What do family secrets show us about the times we live in, and how do they impact the people who safeguard them? These are questions that sociologist Margaret K. Nelson explores in her most recent book, Keeping Family Secrets, a study of more than 150 memoirs involving families hiding something of consequence during the 1950s. In this episode of Book Dreams, we talk to Margaret about a host of fascinating topics, everything from how misguided—and even damaging—prevailing expert advice can be; to the complicated costs of concealing true genetic ancestry; to the complex relationship—highlighted in recent years by the availability of DNA testing—between biology and cultural identity.
Margaret K. Nelson is the A. Barton Hepburn Professor of Sociology Emerita at Middlebury College, where she taught for more than 40 years. In her latest book, Keeping Family Secrets: Shame and Silence in Memoirs from the 1950s, she focuses on six categories of secrets revealed time and time again in memoirs from that era, including the institutionalization of a child, unwanted pregnancy of a daughter, and the Jewish ancestry of one or more family members. Margaret has written a number of other nonfiction books as well, including Like Family: Narratives of Fictive Kinship and Parenting Out of Control: Anxious Parents in Uncertain Times.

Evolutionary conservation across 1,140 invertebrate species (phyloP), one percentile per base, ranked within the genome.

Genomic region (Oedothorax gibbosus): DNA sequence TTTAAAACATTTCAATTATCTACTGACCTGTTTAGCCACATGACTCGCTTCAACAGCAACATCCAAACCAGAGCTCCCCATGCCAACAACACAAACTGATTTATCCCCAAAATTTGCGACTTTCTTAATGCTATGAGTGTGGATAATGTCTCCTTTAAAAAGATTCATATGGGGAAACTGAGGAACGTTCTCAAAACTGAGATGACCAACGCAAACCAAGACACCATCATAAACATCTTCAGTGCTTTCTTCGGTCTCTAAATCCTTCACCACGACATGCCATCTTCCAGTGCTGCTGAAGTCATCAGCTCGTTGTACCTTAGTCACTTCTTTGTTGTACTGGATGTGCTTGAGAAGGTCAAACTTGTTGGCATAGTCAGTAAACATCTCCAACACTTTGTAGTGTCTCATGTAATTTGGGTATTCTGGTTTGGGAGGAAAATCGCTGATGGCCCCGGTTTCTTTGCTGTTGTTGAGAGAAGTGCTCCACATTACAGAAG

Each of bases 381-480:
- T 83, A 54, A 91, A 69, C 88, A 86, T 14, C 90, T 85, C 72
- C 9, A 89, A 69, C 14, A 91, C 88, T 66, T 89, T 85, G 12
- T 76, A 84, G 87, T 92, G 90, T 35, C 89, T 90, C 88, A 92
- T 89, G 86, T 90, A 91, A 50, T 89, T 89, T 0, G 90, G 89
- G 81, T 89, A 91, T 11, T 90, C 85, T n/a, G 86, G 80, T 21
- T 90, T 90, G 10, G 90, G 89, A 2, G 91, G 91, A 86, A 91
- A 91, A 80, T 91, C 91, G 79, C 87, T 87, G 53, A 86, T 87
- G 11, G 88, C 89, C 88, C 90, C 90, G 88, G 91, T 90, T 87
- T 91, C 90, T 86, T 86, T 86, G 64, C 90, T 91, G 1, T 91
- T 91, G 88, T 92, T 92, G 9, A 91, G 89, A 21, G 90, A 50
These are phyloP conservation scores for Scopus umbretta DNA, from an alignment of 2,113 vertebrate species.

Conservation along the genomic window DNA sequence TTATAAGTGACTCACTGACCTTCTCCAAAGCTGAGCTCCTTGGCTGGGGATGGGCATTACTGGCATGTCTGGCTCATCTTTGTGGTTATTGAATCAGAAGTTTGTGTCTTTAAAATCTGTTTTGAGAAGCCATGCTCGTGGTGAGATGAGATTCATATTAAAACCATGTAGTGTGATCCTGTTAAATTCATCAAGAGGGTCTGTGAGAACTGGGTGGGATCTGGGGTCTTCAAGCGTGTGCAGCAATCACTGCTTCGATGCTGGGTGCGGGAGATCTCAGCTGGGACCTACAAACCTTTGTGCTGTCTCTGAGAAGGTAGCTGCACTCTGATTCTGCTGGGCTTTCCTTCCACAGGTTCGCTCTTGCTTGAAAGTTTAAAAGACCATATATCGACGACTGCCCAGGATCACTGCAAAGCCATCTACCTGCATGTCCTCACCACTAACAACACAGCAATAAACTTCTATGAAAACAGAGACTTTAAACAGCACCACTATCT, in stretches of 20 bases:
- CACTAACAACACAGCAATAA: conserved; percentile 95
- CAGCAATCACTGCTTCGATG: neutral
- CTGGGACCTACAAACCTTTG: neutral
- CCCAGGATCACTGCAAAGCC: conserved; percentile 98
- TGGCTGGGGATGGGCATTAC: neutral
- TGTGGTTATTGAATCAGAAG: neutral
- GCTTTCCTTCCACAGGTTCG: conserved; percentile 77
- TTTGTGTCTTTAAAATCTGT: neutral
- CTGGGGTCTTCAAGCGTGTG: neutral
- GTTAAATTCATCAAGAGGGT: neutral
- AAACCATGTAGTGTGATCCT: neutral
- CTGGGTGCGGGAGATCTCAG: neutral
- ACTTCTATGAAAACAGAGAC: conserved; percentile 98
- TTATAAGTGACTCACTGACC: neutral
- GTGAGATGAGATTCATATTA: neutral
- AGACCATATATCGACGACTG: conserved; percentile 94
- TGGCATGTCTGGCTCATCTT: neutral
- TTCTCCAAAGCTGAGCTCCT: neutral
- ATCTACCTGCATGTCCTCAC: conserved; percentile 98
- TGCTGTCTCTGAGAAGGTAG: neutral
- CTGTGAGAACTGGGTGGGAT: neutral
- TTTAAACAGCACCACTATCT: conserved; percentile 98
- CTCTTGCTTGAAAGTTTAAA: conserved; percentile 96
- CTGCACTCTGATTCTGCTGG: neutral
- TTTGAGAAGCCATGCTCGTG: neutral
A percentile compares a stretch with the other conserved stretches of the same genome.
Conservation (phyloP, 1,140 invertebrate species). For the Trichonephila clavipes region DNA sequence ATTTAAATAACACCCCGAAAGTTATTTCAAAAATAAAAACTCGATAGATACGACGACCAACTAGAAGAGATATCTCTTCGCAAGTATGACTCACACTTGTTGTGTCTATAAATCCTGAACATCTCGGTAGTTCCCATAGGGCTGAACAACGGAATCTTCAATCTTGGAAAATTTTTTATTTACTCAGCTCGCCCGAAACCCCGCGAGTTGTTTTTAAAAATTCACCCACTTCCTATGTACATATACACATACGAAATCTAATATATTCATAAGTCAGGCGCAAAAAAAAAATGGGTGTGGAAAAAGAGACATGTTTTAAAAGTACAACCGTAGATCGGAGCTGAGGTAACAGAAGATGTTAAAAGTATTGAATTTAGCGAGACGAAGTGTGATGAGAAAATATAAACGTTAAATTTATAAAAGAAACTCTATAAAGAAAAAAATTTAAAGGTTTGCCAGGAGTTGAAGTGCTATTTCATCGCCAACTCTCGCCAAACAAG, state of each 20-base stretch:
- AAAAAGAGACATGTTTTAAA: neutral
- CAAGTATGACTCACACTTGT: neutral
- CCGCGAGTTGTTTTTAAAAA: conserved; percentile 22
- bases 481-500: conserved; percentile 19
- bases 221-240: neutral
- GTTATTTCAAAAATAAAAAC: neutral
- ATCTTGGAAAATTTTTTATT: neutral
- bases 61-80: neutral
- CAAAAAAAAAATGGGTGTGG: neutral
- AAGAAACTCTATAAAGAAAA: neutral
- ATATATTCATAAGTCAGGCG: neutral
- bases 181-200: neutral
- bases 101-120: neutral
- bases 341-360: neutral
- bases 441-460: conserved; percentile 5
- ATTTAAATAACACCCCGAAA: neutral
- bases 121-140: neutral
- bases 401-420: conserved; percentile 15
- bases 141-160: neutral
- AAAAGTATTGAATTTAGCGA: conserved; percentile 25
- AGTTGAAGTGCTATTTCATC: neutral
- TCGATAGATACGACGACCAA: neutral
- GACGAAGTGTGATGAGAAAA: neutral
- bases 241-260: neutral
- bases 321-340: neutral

Keeping Family Secrets: Shame and Silence in Memoirs from the 1950s
"This is an outstanding book. Nelson is a terrific writer, she highlights the difficult and painful processes entailed in keeping different kinds of family secrets....this book will make a big splash." ― Jennifer L. Pierce, co-author of Telling Stories: The Use of Personal Narratives in the Social Sciences and History
"This highly original book uses memoirs as a window into the ways that families are both constructed and disassembled. Nelson traffics in contradictions, which makes her analysis all the more complex and interesting." ― Karen V. Hansen, author of Encounter on the Great Plains: Scandinavian Settlers and the Dispossession of Dakota Indians, 1890-1930